On this week’s episode of CW’s The Flash, “Escape from Earth-2,” the Flash (Earth-1’s Barry Allen) was Zoom’s prisoner, held inside a cell with transparent walls that he couldn’t escape. By the way, the episode is still available to watch at The CW’s website.
Zoom could, as we saw, move back and forth through the walls, but when Barry tried vibrating through them, he bounced off. Barry’s reasoning was that he wasn’t vibrating fast enough, and later, that he wasn’t vibrating at the right frequency.
Look, we’re not really spoiling anything to say that Barry eventually escapes, but before that – that’s the part we’re interested in. Just prior to Barry getting out, the rest of Team Flash showed up, including Earth-2’s Harrison Wells. As Killer Frost tried to freeze (and shatter) the wall of Barry’s cell…nothing happened. Looking to Dr. Wells for help, the the scientist explained, “Carbyne. It’s some form of carbine. The cell’s made out of carbyne. You’ll never be able to freeze him out of there.”
Sure, when Wells says it, and the Flash is standing behind a wall of it, “carbyne” takes on a science-fiction air, but in reality, carbyne is real stuff. Score one on the science side for The Flash writers – who actually do put in some nice real-world science now and again…mixed in with healthy doses of the made up, but we’re not here to judge. We’re here to talk about what carbyne is.
As the name suggests, carbyne has something to do with the element carbon.
A quick carbon review: thanks to the configuration of its electrons, atoms of carbon are able to form four bonds with other atoms. When carbon bonds with itself, it forms different structures called allotropes. Carbon’s allotropes are made of 100% carbon atoms, but the atoms are arranged in different patterns relative to one another. This isn’t some lab-coat fascination science – you know the three most common: amorphous (powdered) carbon – just clumps of atoms hanging around together, graphite – look at your pencil, carbon atoms arranges in sheets which come off when rubbed against something like paper, and diamonds. Other allotropes include versions you may have heard of – buckyballs, graphene, fullerenes, carbon nanotubes…all made up solely of carbon, but different in the way the atoms bond and the number of bonds between them.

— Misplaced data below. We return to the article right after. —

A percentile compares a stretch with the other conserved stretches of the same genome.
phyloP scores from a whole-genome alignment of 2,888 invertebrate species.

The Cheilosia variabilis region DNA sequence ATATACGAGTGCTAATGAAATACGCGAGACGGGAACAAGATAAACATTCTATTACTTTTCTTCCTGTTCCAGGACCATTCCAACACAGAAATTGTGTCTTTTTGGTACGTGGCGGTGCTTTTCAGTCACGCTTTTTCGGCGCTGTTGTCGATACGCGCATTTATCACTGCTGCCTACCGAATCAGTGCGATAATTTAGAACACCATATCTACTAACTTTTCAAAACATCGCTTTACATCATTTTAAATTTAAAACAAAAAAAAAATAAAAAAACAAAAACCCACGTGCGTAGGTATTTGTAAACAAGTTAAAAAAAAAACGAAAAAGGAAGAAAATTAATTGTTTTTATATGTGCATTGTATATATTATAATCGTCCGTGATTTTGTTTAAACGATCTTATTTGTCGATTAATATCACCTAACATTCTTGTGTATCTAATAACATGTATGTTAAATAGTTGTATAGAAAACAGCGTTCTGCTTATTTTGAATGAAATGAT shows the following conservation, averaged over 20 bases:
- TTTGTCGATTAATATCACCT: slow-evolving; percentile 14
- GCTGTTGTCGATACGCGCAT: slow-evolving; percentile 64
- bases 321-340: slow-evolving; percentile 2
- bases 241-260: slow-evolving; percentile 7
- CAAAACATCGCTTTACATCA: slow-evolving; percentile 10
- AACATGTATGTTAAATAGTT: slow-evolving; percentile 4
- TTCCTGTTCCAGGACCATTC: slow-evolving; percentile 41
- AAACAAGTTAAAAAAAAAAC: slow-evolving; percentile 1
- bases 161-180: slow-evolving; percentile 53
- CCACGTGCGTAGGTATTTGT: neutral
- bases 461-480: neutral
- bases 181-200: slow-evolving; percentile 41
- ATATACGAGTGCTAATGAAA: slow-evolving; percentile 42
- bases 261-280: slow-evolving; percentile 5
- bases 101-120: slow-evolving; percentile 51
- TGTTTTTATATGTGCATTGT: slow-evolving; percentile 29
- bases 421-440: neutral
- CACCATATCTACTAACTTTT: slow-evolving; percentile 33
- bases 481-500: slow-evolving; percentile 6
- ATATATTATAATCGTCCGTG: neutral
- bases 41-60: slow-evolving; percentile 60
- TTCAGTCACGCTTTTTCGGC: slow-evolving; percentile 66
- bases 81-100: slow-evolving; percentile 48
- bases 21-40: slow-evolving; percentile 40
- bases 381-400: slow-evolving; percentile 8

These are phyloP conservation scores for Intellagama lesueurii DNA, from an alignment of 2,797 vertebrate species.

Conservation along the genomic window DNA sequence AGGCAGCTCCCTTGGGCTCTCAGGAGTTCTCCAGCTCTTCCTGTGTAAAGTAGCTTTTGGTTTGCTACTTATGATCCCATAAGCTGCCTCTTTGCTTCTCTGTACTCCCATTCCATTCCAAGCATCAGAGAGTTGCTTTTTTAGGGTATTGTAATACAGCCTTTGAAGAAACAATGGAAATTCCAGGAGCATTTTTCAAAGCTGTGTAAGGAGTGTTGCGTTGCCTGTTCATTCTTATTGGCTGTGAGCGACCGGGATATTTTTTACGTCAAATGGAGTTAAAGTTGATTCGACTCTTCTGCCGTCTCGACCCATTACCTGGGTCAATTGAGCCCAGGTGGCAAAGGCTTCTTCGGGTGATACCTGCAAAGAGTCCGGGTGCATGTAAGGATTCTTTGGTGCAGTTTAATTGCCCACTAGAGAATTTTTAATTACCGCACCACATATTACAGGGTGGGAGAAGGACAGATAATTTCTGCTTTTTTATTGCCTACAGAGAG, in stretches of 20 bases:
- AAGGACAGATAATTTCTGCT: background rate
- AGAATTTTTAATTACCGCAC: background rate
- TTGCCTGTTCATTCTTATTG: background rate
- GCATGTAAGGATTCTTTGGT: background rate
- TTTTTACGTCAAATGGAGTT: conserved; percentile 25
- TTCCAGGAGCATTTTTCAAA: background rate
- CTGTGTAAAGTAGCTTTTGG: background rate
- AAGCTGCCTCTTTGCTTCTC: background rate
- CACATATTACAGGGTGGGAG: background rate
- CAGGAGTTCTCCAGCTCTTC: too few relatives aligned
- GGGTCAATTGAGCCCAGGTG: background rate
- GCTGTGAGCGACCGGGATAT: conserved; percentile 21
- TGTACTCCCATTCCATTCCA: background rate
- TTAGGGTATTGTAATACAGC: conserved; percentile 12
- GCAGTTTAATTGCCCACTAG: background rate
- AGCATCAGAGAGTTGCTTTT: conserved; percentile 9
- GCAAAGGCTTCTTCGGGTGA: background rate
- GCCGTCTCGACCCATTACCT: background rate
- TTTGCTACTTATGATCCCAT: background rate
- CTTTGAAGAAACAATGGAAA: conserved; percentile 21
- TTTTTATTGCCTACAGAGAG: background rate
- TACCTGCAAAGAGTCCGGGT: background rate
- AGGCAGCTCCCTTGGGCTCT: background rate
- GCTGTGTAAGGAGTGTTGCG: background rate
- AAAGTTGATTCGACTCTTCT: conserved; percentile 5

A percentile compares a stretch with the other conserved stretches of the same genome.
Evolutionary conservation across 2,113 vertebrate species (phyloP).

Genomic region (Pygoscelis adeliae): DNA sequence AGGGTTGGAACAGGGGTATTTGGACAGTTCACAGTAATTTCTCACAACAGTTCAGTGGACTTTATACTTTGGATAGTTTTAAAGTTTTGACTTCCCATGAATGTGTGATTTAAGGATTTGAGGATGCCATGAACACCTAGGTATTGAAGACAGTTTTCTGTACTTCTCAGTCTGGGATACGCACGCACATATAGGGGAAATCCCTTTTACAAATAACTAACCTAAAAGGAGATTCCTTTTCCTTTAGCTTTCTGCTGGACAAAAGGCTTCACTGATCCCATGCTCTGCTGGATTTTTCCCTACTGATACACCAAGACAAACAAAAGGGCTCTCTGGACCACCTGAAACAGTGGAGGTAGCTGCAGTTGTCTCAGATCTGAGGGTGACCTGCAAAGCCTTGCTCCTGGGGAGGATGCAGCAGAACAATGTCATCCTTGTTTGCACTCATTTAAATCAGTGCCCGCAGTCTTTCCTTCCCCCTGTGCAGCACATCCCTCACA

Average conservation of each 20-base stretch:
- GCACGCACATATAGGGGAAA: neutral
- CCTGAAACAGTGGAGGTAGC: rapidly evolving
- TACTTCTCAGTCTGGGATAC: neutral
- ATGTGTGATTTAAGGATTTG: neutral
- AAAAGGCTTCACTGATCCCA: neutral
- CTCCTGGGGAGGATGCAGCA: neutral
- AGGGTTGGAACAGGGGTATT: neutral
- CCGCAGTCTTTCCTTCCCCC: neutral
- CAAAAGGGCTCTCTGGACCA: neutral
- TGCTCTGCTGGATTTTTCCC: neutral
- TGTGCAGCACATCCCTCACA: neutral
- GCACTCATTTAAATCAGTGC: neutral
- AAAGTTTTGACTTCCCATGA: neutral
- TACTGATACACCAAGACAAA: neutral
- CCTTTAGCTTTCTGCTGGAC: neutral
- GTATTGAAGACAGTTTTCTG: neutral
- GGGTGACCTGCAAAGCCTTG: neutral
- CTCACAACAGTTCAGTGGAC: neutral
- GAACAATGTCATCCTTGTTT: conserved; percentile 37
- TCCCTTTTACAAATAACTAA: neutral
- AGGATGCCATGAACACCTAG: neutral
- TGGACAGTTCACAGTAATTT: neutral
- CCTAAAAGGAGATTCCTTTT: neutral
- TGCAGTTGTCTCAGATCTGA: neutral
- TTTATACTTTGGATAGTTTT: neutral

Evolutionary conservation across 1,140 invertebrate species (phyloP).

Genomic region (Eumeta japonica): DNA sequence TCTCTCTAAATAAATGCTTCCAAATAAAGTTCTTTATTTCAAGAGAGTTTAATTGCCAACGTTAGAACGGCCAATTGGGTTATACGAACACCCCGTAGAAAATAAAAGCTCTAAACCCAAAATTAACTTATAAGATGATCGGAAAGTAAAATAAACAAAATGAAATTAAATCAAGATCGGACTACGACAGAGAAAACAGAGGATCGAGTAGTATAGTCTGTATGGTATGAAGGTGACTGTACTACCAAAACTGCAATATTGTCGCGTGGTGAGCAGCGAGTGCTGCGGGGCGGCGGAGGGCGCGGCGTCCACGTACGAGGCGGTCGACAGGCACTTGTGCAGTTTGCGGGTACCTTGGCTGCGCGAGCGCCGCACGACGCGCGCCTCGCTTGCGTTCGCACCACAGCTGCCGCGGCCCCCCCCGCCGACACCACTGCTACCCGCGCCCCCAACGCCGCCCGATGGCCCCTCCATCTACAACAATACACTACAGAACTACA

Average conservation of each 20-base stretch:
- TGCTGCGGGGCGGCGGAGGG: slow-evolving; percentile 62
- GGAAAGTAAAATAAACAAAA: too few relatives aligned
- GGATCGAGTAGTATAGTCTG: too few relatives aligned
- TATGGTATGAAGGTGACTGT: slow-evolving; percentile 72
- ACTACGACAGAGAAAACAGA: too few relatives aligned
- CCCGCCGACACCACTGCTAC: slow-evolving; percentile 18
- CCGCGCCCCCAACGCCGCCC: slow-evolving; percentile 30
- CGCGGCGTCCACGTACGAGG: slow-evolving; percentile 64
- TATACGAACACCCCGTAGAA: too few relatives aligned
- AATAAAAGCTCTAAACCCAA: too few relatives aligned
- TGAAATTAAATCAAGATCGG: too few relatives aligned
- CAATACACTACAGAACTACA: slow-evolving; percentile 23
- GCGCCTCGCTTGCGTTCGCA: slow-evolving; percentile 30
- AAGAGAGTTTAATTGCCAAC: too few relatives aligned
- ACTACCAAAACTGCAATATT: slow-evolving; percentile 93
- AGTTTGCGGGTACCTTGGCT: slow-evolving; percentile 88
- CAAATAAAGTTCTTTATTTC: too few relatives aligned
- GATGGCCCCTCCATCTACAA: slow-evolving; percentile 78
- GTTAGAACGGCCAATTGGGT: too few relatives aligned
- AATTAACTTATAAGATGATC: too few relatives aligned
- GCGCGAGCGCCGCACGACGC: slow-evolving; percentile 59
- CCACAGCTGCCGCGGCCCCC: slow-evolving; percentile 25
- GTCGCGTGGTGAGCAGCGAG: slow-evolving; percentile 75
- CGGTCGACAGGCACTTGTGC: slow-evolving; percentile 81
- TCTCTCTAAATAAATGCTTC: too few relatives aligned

Off all the allotropes, graphene is the big sexy lately. It’s a honeycomb lattice of carbon atoms one atom thick. At it’s simplest, it’s a sheet of atoms. It has length and width – two dimensions. Two neat things about graphene – 1) you can make your own and; 2) If you roll a sheet of graphene into a cylinder that’s still one atom thick, you’ve got a carbon nanotube.
Long story short, carbon is the wonder atom and can exist in many different forms when it gets together with itself. Which brings us to carbyne.
Carbyne is a chain of single carbon atoms that are bonded to each other with double bonds, or alternating single and triple bonds (each bond is a shared pair of electrons between the two atoms). Since it’s only one atom “thick,” and an atom is the smallest piece of matter that’s still that particular matter – in this case, carbon, carbyne is seen as being one-dimensional. In other words, it only has length and no width.
As a result of it’s particular structure, carbyne has a tensile strength – a resistance to being stretched – that’s higher than any other known material, even diamonds, graphene and carbon nanotubules. It’s safe to call it the strongest material known.
While carbyne research is just getting started (the most often cited paper was published in 2013), the idea of carbyne has been around for decades, and the material itself has been found in compressed graphite, in meteorites and interstellar dust.
The properties of carbyne are weirdly interesting too – normally, the chain of carbon atoms are stiff and relatively inflexible, but that can change depending on what’s attached at the ends. Add, for instance, methylene molecules to the ends of one, and the carbyne chain can twist. Additionally, the chains don’t like to get too close to each other thanks to an energy barrier that keeps them apart – although bundles of chains may stick to each other.
And as an aside to Killer Frost – current research hasn’t investigated how carbyne behaves at very low temperatures, but it probably would be able to lose a lot of heat (that is, get cold) before it would show any effects.
So – making this stuff, just in case you need to set up a cell for holding a speedster from a parallel earth? It’s…tricky. To date, synthesizing carbyne has been slow and difficult, with the largest chains (as of about three years ago) only reaching 44 atoms long. Most construction guys will tell you that’s not quite enough to make a wall.
Carbyne is truly a nanoscale material at this point – produced and one day used in a scale of billionths of meters.
Maybe we should call the Atom…